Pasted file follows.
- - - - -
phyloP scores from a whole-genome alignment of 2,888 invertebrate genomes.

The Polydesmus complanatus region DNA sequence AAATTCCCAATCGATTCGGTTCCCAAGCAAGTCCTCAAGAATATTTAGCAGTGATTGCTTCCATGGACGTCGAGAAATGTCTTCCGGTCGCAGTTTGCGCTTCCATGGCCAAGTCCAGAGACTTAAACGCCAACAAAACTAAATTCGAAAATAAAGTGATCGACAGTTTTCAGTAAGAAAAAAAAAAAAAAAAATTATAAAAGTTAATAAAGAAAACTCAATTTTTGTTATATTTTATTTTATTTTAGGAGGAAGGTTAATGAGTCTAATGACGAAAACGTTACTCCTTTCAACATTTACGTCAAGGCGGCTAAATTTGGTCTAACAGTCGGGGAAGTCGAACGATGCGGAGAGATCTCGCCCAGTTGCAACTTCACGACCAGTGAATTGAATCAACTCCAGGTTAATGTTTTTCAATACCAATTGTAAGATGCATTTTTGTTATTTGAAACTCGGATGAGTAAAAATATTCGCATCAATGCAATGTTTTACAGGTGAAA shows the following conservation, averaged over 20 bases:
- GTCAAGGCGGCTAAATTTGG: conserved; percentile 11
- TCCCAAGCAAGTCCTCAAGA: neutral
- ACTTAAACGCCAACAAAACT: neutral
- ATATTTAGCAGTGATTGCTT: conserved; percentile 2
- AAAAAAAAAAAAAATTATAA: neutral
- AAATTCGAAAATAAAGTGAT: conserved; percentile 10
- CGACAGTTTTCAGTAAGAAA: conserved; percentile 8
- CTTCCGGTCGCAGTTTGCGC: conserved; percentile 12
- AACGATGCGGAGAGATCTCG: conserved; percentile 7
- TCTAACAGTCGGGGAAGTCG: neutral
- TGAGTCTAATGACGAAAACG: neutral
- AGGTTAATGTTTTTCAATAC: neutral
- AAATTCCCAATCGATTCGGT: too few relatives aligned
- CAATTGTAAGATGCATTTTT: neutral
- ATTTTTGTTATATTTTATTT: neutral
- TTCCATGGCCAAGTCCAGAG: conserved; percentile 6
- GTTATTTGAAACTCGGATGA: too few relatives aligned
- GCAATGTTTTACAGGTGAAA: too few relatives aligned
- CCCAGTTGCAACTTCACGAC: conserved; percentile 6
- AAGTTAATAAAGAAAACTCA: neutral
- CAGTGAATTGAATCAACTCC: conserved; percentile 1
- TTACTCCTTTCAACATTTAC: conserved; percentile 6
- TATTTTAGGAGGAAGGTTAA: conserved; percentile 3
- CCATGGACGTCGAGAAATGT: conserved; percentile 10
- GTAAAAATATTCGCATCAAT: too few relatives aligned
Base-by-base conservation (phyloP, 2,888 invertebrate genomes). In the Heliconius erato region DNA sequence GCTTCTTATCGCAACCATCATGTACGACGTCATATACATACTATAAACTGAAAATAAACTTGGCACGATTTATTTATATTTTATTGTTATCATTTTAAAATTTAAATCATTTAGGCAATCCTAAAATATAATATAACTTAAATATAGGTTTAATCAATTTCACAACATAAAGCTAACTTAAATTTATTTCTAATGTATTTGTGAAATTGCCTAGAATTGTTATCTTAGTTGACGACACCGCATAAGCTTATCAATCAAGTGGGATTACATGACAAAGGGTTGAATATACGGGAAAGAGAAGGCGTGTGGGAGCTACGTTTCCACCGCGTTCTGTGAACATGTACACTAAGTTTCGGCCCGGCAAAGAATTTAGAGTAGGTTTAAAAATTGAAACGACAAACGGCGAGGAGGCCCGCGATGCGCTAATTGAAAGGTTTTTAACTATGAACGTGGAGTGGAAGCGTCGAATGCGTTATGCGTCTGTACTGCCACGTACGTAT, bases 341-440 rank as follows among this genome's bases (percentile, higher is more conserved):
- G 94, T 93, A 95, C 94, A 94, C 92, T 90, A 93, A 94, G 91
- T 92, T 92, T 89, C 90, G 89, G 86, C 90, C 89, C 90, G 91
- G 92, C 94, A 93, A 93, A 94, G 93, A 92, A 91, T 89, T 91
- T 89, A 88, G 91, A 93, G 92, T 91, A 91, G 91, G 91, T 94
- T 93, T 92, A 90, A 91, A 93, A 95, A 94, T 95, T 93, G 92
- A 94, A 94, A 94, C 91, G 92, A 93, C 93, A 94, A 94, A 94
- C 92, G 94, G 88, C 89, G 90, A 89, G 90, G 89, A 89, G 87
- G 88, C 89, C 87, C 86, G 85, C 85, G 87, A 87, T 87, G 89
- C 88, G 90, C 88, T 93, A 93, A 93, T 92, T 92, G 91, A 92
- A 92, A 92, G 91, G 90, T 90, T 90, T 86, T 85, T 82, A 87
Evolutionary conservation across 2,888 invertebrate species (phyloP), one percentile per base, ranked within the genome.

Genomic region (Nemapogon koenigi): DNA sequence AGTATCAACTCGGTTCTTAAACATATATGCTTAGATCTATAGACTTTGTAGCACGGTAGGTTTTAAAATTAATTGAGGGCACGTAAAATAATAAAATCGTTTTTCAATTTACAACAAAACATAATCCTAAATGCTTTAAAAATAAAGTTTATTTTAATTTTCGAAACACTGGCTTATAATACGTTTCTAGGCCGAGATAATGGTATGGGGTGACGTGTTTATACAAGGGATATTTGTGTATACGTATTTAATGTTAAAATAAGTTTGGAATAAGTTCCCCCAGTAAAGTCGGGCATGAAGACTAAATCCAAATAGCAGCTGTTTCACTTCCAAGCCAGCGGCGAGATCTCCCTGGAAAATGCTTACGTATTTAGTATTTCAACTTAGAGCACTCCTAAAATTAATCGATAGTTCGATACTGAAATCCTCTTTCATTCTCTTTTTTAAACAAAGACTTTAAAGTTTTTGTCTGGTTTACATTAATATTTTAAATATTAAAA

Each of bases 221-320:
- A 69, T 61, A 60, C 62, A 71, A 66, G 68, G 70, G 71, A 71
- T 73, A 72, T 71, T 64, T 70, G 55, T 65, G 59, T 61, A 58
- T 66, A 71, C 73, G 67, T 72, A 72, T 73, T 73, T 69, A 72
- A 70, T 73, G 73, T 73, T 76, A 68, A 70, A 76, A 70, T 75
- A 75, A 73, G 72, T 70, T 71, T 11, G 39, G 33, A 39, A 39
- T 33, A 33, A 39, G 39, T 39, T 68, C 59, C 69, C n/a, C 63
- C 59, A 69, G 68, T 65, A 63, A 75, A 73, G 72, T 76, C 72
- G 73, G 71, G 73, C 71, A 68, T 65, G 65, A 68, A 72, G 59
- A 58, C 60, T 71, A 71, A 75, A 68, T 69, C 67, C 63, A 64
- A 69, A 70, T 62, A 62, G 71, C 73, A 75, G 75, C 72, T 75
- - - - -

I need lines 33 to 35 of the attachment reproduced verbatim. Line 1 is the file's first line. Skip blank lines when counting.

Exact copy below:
- T 93, T 92, A 90, A 91, A 93, A 95, A 94, T 95, T 93, G 92
- A 94, A 94, A 94, C 91, G 92, A 93, C 93, A 94, A 94, A 94
- C 92, G 94, G 88, C 89, G 90, A 89, G 90, G 89, A 89, G 87